Nilakantha’s Mahābhārata


back to issue

READERS of the Mahābhārata today might find in its stories and lessons something more than the welcome diversion that reading them provides.1 This is what the authors intended, and they tell us so.2 In composing the Mahābhārata, the authors created an account of those events of the past that had given their present its shape. The authors considered their present to be removed from the time of the Mahābhārata. They saw that as a different age, one that had come to an end by and with those epic events. Nevertheless, it was an age not wholly disconnected from their own. For them, the behaviour of the epic’s characters in the face of the changes that overtook the world was still relevant to thought and conduct.

In turn, the authors’ present is removed from our own. For us it appears to be a different age, one that has come to an end, but perhaps not wholly disconnected. How, then, might a reader today set about finding in the Mahābhārata something more than diversion? The ancient Sanskrit text is vast and sprawling; indeed, it is proud that it covers everything. It describes a form of society and a way of life very different from our own, and in places gives advice that does not appear to be relevant now. Can the Mahābhārata be as universal as its opening passages claim? Or is its destiny today only to serve as a vehicle for antiquarianism or atavism, exoticism or nostalgia?

Here it would be useful to remember that readers looking into the Mahābhārata for its cultural resources would not be the first to do so. In their search they could perhaps take guidance from the example of earlier readers, even if they might not make the same use of the text as their predecessors. Such earlier readings are most accessible to us in the form of the commentaries on the Mahābhārata. From the 11th century on, Sanskrit authors produced commentaries on the epic, as a whole or in part, and produced shorter essays on the text’s significance. Those authors lived and wrote in particular times and places, and their readings of the epic reflect their situation. What they made of the Mahābhārata has been preserved for us in their commentaries, mostly in unpublished manuscripts.

Here I wish to discuss the work of Nīlakaṇṭha Caturdhara, a Sanskrit intellectual who wrote a commentary during the second half of the 17th century. This commentary, the Bhārata-bhāva-dīpa, or ‘Light on the Inner Significance of the (Mahā)bhārata,’ became an influential one among readers in Nīlakaṇṭha’s day, and has remained so ever since. In it Nīlakaṇṭha consciously sought to make the text relevant to his own world. For that he later received criticism from modern scholars, who found his approach anachronistic, in the parlance of modern historicist-philological research. It is some features of this anachronism, or here let us instead call it presentism, that I wish to discuss, as they seem to be relevant to the ambitions of the collection in which this essay appears.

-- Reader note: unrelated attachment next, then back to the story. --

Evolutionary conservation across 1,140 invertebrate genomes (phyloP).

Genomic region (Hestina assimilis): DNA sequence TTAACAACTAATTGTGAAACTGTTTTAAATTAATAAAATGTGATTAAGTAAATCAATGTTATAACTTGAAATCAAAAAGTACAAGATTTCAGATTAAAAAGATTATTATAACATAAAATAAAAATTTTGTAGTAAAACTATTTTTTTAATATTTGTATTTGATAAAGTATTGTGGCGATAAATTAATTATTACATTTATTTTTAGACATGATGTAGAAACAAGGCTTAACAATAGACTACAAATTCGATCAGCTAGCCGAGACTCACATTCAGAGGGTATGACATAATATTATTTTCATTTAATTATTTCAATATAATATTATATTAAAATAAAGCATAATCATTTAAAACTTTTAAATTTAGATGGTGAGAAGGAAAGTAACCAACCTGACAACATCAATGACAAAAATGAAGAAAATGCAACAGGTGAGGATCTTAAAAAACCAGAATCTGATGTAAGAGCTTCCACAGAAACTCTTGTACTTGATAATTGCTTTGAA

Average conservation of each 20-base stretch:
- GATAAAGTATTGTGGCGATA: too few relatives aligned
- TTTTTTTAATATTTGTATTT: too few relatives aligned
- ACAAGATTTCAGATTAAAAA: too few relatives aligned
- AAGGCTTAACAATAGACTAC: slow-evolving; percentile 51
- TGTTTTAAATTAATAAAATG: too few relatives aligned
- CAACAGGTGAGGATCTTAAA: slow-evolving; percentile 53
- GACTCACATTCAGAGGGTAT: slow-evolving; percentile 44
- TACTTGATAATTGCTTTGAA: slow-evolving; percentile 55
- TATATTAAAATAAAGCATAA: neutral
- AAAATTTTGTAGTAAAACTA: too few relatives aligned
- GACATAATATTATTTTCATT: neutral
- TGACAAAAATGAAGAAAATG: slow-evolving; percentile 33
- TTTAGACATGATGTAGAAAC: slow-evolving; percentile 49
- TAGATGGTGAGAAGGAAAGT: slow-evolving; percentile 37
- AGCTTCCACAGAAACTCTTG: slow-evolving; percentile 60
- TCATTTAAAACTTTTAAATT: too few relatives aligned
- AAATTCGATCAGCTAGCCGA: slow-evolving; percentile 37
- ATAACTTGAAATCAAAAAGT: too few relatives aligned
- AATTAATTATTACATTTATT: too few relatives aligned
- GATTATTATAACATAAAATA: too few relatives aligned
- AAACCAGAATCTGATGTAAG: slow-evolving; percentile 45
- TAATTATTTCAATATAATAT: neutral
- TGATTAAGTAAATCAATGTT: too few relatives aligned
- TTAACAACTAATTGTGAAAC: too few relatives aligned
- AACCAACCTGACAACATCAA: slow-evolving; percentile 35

Nilakaṇṭha was a deśastha Brahmin from Karpūragrāma, or Kopargaon, a temple town on the banks of the Godavari river in what is now the Ahmadnagar district of Maharashtra.3 He moved to Banaras, as many hundreds of other learned Deccanī Brahmins had done in that period, for his further education and career. Banaras was then at the height of an efflorescence of Sanskrit learning, and, after a period of dormancy, had once again become the central node in the subcontinent-wide network of communication for the Sanskritic knowledge systems.

Intellectuals based in Banaras at this time attracted patronage and support from all over India. There were even nobles at the Mughal court who supported the intellectual flowering, as did some of the Mughals themselves, and we know that Nīlakaṇṭha composed one of his works at the request of the Mahārāja of Bikaner, Anūpasiha, who served the Mughal emperor, and was a celebrated bibliophile. The śāstrīs in Banaras were sought after especially for their expertise in the knowledge systems of dharmaśāstra, mīmāsā, vedānta, jyotia, literary theory, and for their contributions to literature.4 In addition to their individual opinions, they were called on for collective ones. The śāstrīs would on certain occasions assemble at the Mukti Maṇḍapa, a pavilion in the Viśvanātha temple, the principal temple in the city to Śiva as Lord of All, to make collective decisions about difficult points of dharma that had been referred to them by local and regional paṇḍit assemblies.5


Nilakaṇṭha wrote a dozen or so other works, but he is best remembered for his commentary on the Mahābhārata, including its long ‘appendix’ (khila), the Harivasa. His commentary was well-received in its own day, and circulated to many parts of India fairly rapidly. There are extant manuscripts, both of Nīlakaṇṭha’s commentary, and of Nīlakaṇṭha’s edition of the epic text, that date from Nīlakaṇṭha’s lifetime and from the decades that follow. These extant manuscripts are now held in collections in many parts of India.6 The entire commentary has been in print since the mid-19th century, and it remains the only Sanskrit commentary on the whole of the Mahābhārata that is available in its entirety in published form.7 For this reason it is still widely used by readers of the Sanskrit text, much more so than any other commentary.